The records of precipitation of the National Meteorological Service (SMN-CONAGUA) for the year 2013 indicate that the ranges vary from 800 mm as minimum average to 2100 mm as maximum recorded from June to September [47]. The area was 74.8% covered by forest (coniferous, mesophilic, and mixed), 14.1% by deciduous forest, 7.8% by agricultural land, 3.2% by induced vegetation, and 0.1% by human settlements and urban areas [48]. According to the 2010 Population and Housing Census, there are 187 cities and towns, in which there are 15,230 homes inhabited by 59,098 people [49].

Geologically, the area is located physiographically in the Sierra Madre del Sur [50] and has a variety of metamorphic rock composition consisting of schists and gneisses of biotite and quartzite, outcrops of deposited limestone, metavolcanic rocks with sedimentary influence, siltstones, sandstones, conglomerates, and carbonate rocks. Rhyolitic rocks are also found as a result of Oligocene-Miocene volcanism. The youngest rocks correspond to alluvial deposits present in the margins and riverbeds [51, 52]. Figure 2 shows the geological map of the study area, integrated from two geological charts and ten geological-mining charts, referenced to 2012.

Figure 2.

Geological map of the study area [53].

The study area is interesting because of its geographic location, topographic, and geological conditions and also due to the presence of extraordinary hydrometeorological phenomena in recent years, which have triggered massive landslides that have severely affected the population and infrastructures of their communities. The events of September 2013 were particularly notable during tropical depression No. 13 in the Pacific Ocean and subsequent simultaneous hurricanes: Manuel in the Pacific and Ingrid in the Gulf of Mexico caused significant floods and landslides on the coast of the Guerrero State [54] (Figure 3).

Figure 3.

A massive landslide occurred on La Pintada community. September 2013, in the study area. Source: Personal adaptation from

In the study area, there is an important concentration of inhabitants. From the 187 localities distributed in the area, 182 are considered as rural (with less than 2500 inhabitants), and their environmental conditions, the materials of their homes, and characteristics are similar to La Pintada.


3. Dataset and methodology

An overview of the process to characterize, through an accumulated index, the areas susceptible to landslides is shown in Figure 4.

Figure 4.

Methodology overview.

As can be seen, the proposal is made up of five stages:

  • Dataset. Consists of the acquisition of primary data and the generation of maps derived from it.

  • Pre-processing. In this stage, additional processes are applied to the derived information, such as the categorization of maps with continuous data, the generation of kernel density maps, or the combination of maps with related information.

  • Jackknife test. In this stage, the factors considered are analyzed to determine the contribution of each of them to the global susceptibility model.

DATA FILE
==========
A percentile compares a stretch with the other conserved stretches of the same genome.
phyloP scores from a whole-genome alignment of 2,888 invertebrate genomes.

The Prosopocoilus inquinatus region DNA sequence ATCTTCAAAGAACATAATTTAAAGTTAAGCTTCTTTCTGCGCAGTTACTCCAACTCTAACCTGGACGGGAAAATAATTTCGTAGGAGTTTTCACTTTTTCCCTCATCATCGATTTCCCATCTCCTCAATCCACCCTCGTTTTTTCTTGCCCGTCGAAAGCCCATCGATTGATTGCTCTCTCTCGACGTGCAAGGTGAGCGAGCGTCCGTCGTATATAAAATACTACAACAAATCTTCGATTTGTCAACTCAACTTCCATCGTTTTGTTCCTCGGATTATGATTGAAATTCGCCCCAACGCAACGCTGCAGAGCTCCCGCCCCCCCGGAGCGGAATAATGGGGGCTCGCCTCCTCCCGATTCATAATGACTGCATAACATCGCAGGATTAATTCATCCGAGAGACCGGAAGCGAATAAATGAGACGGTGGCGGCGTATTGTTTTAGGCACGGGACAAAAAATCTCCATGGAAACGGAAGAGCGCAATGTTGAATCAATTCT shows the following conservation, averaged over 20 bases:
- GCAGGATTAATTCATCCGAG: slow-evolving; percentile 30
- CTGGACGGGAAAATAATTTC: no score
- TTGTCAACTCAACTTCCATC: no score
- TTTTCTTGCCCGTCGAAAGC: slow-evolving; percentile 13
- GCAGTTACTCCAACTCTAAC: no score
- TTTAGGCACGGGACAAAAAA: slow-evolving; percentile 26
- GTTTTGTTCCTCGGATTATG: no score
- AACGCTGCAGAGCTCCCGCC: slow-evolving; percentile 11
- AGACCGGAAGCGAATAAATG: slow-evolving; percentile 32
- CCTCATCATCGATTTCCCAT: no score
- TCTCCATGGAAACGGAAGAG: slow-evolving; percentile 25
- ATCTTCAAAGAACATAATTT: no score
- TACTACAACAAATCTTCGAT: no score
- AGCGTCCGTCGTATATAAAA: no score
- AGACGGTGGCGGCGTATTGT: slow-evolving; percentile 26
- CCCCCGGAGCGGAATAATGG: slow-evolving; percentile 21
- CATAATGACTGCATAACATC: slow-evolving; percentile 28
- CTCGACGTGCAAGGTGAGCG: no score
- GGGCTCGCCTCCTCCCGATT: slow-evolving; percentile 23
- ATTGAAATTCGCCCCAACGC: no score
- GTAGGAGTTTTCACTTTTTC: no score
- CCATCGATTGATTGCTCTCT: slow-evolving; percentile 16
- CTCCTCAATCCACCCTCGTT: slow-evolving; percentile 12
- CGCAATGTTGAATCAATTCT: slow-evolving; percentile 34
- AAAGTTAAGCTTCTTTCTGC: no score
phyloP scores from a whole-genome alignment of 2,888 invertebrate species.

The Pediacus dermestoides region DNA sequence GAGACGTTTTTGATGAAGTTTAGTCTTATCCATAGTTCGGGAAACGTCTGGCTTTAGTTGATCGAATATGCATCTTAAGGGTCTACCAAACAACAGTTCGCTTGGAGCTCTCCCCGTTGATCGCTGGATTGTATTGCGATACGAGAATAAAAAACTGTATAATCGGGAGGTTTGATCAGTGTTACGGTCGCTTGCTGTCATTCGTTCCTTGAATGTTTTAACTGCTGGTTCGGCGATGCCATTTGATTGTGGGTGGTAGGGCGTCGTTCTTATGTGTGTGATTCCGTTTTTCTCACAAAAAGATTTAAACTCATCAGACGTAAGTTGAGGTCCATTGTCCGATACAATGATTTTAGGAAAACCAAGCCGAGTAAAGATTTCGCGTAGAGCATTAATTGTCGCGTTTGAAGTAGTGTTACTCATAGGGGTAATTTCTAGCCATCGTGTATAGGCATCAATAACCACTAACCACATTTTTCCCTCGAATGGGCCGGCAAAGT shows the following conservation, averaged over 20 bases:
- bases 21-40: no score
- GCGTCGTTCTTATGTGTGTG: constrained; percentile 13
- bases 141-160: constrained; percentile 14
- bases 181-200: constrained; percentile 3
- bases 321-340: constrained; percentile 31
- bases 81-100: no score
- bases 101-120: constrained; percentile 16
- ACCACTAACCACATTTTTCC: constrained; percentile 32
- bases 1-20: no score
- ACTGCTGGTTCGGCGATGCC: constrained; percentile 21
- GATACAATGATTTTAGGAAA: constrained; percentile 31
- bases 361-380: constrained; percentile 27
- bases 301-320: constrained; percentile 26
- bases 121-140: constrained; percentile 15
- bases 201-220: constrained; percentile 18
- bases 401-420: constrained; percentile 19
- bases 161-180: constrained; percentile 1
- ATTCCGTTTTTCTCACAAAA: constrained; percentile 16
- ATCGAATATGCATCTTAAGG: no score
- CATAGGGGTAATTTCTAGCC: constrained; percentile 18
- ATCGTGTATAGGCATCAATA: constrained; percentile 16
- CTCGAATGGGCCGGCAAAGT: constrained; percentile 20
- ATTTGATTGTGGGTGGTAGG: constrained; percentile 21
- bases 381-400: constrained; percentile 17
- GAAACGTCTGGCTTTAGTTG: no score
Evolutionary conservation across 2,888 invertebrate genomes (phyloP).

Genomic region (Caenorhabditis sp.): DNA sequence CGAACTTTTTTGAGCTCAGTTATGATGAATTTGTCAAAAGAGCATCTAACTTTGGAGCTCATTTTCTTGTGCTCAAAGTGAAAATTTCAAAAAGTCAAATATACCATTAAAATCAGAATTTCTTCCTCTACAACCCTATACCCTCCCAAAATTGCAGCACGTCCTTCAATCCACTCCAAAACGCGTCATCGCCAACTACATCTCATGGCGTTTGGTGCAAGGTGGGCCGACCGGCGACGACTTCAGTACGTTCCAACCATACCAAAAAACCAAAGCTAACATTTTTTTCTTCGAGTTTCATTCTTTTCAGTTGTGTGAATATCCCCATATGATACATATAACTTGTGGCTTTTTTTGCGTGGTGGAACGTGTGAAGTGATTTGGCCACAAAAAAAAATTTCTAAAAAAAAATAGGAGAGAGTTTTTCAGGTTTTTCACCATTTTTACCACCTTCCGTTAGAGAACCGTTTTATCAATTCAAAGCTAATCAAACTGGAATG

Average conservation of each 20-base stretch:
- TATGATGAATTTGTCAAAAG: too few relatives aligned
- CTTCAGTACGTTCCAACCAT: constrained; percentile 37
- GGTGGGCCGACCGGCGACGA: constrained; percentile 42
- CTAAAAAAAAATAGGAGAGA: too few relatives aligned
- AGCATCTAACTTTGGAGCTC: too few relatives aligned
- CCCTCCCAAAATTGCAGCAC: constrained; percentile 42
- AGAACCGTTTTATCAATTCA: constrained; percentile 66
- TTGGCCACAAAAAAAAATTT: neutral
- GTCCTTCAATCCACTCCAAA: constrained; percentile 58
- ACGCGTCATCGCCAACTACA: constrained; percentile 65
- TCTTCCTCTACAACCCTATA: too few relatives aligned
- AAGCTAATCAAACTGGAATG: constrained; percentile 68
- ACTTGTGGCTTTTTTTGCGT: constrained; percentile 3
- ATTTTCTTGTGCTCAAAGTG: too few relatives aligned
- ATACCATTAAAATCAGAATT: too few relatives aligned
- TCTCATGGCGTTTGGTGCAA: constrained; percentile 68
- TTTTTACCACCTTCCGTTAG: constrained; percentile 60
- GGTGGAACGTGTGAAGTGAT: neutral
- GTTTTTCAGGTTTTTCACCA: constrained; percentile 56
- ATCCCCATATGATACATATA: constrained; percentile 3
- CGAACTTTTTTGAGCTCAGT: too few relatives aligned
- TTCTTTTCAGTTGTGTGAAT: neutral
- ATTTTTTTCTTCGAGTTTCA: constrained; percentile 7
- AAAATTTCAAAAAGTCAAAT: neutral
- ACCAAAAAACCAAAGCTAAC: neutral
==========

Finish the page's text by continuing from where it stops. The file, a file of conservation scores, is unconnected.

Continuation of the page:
• Accumulated index of landslide susceptibility. Here, the proposed model is implemented to build the landslide susceptibility map.

  • Accuracy assessment. At this stage, the map generated is evaluated.

Each of the stages is explained in detail throughout the work.

3.1 Landslide inventory

An image dated on August 12, 2014, from Google Earth online platform was used, just the closest one available after the meteorological events of September 2013 previously described. Photointerpretation techniques were applied to identify and digitize a sample of 617 polygons of which 602 (17,385 pixels) represent real landslide areas and 15 (17,632 pixels) represent non-landslide zones to integrate an inventory validated through field visits in the study area (Figure 5A).

Figure 5.

Landslide inventory. (A) Landslide polygons digitized in Google earth validated. (B) landslide inventory map resulting from unsupervised detection methods [53].

Due to the conditions of access and insecurity prevailing in the study area, not all the digitized polygons were field verified. The field verification was in 321 polygons (53.3%) in secure zones near to the largest cities and close to the most important roads. The field verification indicated that 320 were translational landslides, and only 1 was a debris avalanche.

The size of the slid polygons in the integration of the landslide inventory was 450 m2, which is the area that corresponds to two pixels, due to the spatial resolution of the ASTER images used, which is 15 m.

A landslide inventory map (Figure 5B) was used to assess the resulting susceptibility landslide model. This inventory was automatically produced through unsupervised detection methods applied to ASTER-derived products [53].

The described landslide inventory produced by unsupervised detection methods consists of 216,174 pixels that represent the landslide zones caused by the extraordinary rains of the simultaneous hurricanes Ingrid and Manuel in September 2013. These pixels were divided into three equal parts, of which 2/3 (144,116 pixels) were used to define the degree of contribution of the factor terrain orientation and flat curvature to the susceptibility model.